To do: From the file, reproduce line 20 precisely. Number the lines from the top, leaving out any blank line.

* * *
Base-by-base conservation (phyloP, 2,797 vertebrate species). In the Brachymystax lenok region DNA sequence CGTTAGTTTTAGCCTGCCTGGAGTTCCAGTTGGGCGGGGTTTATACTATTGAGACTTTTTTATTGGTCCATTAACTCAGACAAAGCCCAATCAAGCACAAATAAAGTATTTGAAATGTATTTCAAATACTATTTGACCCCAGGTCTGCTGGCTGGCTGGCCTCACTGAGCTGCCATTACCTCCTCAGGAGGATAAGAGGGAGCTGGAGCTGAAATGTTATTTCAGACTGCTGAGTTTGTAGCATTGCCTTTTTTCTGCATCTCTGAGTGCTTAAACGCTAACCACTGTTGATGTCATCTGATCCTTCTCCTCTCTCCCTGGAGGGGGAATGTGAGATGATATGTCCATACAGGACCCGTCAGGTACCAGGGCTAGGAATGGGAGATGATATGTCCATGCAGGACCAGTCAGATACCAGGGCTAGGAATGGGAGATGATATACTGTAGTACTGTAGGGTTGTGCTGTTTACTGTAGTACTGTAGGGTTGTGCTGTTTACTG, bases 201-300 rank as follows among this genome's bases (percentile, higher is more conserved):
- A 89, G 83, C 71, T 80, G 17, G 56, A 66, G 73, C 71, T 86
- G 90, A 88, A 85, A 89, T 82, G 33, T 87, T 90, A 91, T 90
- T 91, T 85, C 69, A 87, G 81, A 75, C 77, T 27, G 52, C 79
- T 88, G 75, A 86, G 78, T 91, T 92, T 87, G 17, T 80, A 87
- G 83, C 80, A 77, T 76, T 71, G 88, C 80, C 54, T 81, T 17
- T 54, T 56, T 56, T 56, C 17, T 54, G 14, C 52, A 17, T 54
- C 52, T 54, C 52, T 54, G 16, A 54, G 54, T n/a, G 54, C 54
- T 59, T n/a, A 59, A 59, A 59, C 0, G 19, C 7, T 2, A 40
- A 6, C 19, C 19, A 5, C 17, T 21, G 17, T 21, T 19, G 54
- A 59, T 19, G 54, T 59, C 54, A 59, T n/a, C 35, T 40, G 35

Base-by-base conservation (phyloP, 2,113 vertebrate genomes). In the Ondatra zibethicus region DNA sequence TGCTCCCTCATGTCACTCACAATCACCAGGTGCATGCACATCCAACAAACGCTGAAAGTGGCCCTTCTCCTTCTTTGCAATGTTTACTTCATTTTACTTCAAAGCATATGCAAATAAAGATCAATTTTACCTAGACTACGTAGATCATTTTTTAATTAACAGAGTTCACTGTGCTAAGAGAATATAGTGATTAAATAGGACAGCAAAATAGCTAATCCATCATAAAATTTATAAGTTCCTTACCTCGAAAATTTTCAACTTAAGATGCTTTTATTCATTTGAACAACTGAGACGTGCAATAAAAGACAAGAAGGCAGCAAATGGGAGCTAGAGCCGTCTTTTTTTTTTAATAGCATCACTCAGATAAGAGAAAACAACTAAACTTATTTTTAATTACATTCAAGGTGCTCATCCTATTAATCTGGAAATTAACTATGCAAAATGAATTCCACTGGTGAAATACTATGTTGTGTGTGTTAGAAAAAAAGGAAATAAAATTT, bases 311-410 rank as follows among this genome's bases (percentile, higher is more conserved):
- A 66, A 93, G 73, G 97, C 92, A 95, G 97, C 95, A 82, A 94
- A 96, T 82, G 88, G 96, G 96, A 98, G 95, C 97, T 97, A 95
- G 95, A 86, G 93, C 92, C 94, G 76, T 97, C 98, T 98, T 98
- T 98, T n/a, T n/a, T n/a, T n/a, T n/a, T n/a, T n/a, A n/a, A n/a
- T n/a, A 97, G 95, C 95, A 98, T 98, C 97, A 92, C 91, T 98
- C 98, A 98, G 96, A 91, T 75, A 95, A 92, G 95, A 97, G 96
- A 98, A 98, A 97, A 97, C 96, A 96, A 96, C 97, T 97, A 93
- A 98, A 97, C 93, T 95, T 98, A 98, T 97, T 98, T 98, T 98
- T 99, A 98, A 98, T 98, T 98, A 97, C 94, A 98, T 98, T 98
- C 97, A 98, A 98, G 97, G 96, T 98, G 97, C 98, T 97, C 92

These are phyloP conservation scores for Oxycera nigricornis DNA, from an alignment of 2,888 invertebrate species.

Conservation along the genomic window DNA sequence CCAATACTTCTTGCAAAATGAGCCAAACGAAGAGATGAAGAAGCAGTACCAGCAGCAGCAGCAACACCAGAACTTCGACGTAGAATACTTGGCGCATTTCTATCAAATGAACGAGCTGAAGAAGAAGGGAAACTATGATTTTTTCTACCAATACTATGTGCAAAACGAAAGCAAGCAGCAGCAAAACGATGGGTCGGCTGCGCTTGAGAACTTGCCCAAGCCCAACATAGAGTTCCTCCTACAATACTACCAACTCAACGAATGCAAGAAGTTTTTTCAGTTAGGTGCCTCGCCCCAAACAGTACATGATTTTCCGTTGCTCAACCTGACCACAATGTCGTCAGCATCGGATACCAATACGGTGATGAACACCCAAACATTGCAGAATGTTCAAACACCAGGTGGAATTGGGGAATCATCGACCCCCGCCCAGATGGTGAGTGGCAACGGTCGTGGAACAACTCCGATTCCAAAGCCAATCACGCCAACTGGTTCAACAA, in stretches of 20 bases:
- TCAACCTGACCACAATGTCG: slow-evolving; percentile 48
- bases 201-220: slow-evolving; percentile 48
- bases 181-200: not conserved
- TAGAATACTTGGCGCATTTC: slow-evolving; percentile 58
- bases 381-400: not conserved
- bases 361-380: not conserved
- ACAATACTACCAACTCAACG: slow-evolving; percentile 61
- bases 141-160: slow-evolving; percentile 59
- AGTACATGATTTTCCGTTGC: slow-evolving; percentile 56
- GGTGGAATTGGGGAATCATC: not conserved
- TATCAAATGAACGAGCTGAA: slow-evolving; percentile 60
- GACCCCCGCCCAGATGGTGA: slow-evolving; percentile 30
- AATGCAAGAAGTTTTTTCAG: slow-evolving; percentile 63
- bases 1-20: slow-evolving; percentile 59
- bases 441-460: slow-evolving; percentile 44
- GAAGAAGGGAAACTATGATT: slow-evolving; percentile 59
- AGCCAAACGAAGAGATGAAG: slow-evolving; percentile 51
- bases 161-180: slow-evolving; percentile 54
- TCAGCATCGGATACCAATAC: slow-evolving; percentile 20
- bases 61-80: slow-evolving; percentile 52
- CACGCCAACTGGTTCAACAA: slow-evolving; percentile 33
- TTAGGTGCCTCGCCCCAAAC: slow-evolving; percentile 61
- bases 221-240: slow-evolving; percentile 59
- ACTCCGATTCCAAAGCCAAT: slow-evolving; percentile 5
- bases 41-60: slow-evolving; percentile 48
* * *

- A 98, A 97, C 93, T 95, T 98, A 98, T 97, T 98, T 98, T 98